Portugal. The Man keeps their amazing streak of doing something different on each album alive with this '70s drenched, T-Rex meets Electric Light Orchestra, alternative pop masterpiece. Incorporating a little of everything they've done before- progressive jams, folk rock, electro pop- while pushing the boundaries of the studio to new limits, Portugal. The Man has created with "In the Mountain In the Cloud" an inspiring 11 song sequence filled with sing-a-long hooks, catchy riffs, and just enough room for some serious exploration when they take these songs to the stage.
The album opens with the one-two punch of "So American"/"Floating", two tracks seeped in strings and percussion that instantly evokes the studio wizardry of mid-seventies Bowie. "Senseless" soon follows and is drenched in guitar noise, in which lead singer/guitarist John Gourley proves his guitar mastery by doing everything with his six strings but soloing. "Once Was One" starts off sounding like a "Censored Colors" outtake before it evolves into another sweeping, drum-machine driven epic. What may be the best song PTM has ever released, "All Your Light" finds it's roots in "American Ghetto"'s dark second half. Ominous keyboards give way to a pounding drum beat over which Gourley's voice soars, at times playing call and response with the band's almost tribal backing vocals. Then, out of nowhere, the band drops into a seriously tight jam that harkens back to the band's first album, "Waiter: You Vultures!"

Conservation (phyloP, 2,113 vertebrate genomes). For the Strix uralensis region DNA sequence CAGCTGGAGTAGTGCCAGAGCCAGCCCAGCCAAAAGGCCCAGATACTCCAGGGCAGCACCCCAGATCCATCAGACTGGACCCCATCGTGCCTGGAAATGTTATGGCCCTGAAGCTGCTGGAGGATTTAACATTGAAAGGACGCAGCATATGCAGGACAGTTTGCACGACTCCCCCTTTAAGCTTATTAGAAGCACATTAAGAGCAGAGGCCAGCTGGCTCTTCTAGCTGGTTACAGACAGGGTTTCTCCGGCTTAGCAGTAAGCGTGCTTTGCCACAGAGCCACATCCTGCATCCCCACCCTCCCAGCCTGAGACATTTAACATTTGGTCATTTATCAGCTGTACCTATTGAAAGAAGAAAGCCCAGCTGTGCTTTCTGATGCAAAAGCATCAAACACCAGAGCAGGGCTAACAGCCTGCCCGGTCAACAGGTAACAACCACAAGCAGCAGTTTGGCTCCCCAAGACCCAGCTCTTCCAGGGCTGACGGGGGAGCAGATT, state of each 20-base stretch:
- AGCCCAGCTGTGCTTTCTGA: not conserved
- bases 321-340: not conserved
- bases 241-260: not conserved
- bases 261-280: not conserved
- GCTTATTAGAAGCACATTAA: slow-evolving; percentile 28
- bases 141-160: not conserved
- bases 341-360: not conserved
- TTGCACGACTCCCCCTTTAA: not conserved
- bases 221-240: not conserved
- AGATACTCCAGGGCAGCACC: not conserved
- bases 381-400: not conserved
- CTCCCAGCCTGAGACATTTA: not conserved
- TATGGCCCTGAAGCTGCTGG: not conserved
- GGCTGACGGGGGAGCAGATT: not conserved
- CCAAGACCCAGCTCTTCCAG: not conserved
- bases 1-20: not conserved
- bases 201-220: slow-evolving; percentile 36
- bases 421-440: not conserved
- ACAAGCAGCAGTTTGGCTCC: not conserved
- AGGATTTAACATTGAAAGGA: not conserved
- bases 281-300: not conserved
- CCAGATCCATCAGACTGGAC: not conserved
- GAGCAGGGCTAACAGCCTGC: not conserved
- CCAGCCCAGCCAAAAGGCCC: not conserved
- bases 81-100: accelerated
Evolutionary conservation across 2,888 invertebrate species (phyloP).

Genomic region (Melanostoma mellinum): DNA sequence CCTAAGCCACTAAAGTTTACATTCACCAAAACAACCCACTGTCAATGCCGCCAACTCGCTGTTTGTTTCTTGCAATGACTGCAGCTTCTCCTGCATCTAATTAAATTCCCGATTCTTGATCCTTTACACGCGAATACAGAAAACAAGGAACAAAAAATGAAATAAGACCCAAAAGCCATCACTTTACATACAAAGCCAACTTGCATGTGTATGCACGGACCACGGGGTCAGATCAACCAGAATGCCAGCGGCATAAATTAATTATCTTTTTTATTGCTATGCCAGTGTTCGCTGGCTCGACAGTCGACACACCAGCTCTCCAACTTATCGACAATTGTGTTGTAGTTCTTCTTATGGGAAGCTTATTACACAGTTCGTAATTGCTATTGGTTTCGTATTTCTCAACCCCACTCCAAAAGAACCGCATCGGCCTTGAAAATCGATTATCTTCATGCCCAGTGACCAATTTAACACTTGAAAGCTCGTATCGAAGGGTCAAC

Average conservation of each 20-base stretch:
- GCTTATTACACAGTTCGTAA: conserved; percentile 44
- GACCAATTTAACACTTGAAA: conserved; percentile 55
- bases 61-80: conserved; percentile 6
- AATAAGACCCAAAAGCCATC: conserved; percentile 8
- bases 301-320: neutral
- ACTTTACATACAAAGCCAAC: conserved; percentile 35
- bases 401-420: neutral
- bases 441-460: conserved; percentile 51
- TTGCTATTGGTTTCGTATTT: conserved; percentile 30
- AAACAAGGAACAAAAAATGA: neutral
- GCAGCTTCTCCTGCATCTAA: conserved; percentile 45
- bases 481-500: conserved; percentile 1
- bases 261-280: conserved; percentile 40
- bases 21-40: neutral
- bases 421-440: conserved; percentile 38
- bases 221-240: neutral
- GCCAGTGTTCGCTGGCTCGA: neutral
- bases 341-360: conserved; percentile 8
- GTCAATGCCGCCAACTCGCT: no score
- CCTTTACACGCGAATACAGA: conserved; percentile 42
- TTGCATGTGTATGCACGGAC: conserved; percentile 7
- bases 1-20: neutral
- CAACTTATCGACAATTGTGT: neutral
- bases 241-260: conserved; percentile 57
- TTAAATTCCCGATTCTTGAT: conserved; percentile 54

Lyrically, the band explores some darker places. Vietnam, politicians, growing old, "So American" is NOT a compliment, "All Your Light" CAN'T save me, and "Sleep Forever", the closing track, ends with the lines "everything is perfectly messed up again". For all the catchy riffs, quirky keyboard noises, and bouncy rhythms, the mood of the lyrics does not seem to be overwhelmingly positive. It is this contrast which makes the album that much more interesting.
It seems that there is something new to discover every time this album is played. If you own headphones, put them on. Portugal. The Man has done an amazing job of creating a sum that is greater than its parts, but to fully appreciate all that went into this album, make sure you find the time to hear all those parts.